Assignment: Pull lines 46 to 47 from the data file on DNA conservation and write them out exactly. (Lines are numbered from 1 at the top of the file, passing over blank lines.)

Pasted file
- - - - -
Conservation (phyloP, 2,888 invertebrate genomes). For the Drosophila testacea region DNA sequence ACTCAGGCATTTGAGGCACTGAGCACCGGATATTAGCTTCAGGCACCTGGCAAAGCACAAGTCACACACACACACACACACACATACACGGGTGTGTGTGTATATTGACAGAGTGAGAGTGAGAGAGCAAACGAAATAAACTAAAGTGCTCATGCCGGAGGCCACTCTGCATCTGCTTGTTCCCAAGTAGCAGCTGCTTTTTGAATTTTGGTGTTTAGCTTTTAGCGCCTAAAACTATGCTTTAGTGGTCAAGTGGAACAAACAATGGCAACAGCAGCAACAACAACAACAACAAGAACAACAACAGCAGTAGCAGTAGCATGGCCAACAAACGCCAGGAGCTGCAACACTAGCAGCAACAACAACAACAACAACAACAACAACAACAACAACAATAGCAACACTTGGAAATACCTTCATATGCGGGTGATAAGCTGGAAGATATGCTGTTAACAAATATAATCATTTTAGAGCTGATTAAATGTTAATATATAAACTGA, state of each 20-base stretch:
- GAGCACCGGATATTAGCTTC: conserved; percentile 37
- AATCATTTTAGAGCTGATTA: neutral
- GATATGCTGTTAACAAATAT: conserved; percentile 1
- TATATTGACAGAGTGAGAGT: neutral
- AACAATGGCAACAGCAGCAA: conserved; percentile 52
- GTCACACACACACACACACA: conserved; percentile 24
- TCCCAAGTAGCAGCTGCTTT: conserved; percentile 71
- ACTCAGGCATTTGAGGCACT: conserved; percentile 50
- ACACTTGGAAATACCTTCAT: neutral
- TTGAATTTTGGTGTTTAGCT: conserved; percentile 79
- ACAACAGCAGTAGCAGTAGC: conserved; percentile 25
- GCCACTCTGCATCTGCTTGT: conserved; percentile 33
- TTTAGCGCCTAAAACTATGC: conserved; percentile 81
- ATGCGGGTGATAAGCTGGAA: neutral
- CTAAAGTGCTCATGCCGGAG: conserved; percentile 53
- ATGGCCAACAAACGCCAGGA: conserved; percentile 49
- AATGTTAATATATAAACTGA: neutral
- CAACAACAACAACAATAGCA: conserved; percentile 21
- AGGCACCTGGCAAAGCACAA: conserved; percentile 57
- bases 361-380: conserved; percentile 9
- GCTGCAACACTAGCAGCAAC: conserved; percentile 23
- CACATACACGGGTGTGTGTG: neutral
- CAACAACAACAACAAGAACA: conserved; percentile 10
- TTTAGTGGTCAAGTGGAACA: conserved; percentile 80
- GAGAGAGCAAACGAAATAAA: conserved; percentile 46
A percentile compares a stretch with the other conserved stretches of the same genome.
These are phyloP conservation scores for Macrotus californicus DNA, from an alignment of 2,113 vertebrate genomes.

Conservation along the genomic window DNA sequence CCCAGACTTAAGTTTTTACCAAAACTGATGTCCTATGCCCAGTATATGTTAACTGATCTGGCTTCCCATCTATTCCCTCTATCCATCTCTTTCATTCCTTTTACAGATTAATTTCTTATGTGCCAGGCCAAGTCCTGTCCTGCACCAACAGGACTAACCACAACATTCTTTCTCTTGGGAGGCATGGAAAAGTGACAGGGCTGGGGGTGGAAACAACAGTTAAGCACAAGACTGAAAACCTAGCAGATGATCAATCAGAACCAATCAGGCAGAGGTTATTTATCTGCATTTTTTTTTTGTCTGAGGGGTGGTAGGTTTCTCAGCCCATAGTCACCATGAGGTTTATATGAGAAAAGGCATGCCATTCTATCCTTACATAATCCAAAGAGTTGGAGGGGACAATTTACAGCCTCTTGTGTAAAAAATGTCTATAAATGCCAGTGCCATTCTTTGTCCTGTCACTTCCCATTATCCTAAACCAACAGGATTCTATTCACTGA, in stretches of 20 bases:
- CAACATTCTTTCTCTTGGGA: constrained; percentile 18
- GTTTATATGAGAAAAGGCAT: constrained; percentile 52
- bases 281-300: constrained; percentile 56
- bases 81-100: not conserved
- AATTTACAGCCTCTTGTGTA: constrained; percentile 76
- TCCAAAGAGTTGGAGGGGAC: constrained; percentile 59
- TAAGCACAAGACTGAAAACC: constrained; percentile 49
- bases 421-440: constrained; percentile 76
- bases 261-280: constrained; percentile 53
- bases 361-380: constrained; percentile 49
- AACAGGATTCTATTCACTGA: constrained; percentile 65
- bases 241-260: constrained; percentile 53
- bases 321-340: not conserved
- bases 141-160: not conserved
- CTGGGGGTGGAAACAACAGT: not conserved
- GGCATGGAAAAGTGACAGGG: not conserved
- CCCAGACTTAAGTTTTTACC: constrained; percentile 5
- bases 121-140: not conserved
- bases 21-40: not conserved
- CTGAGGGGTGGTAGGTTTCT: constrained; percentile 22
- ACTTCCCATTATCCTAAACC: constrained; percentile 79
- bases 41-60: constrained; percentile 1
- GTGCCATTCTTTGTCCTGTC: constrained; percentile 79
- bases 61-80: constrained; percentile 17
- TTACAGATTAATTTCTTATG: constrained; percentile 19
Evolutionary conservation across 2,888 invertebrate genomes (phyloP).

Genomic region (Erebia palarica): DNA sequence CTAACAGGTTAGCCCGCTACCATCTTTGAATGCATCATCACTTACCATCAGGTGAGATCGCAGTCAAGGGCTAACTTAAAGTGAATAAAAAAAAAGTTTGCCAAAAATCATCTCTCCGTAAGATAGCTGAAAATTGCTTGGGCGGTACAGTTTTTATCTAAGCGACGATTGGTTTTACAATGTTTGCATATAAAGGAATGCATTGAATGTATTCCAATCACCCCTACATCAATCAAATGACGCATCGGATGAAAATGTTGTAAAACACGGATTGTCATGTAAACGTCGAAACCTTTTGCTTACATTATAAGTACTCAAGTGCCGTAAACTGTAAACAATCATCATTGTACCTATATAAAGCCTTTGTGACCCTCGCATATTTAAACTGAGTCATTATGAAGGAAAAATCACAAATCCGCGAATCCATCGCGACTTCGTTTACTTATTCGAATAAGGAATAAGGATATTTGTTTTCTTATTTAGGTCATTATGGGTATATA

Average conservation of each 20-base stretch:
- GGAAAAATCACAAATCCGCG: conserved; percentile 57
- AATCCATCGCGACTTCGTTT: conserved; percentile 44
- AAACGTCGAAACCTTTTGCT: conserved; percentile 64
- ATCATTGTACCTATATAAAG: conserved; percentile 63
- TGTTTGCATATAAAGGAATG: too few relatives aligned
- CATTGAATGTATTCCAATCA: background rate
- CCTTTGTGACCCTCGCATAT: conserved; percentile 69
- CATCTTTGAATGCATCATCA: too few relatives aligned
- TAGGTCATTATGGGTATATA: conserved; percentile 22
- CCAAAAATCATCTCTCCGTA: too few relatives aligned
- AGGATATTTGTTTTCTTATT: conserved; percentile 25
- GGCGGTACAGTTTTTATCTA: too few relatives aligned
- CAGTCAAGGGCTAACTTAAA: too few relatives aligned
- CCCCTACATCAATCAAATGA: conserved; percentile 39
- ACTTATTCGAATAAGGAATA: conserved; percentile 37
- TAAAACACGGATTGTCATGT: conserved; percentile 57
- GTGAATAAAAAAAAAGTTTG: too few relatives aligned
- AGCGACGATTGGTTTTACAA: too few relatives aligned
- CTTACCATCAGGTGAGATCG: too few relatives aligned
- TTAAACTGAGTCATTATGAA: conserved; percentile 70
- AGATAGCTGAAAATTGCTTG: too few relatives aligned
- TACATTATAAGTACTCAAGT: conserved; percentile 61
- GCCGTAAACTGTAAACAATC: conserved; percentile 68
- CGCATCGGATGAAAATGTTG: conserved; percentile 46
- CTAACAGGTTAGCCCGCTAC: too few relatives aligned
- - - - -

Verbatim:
- CCCAGACTTAAGTTTTTACC: constrained; percentile 5
- bases 121-140: not conserved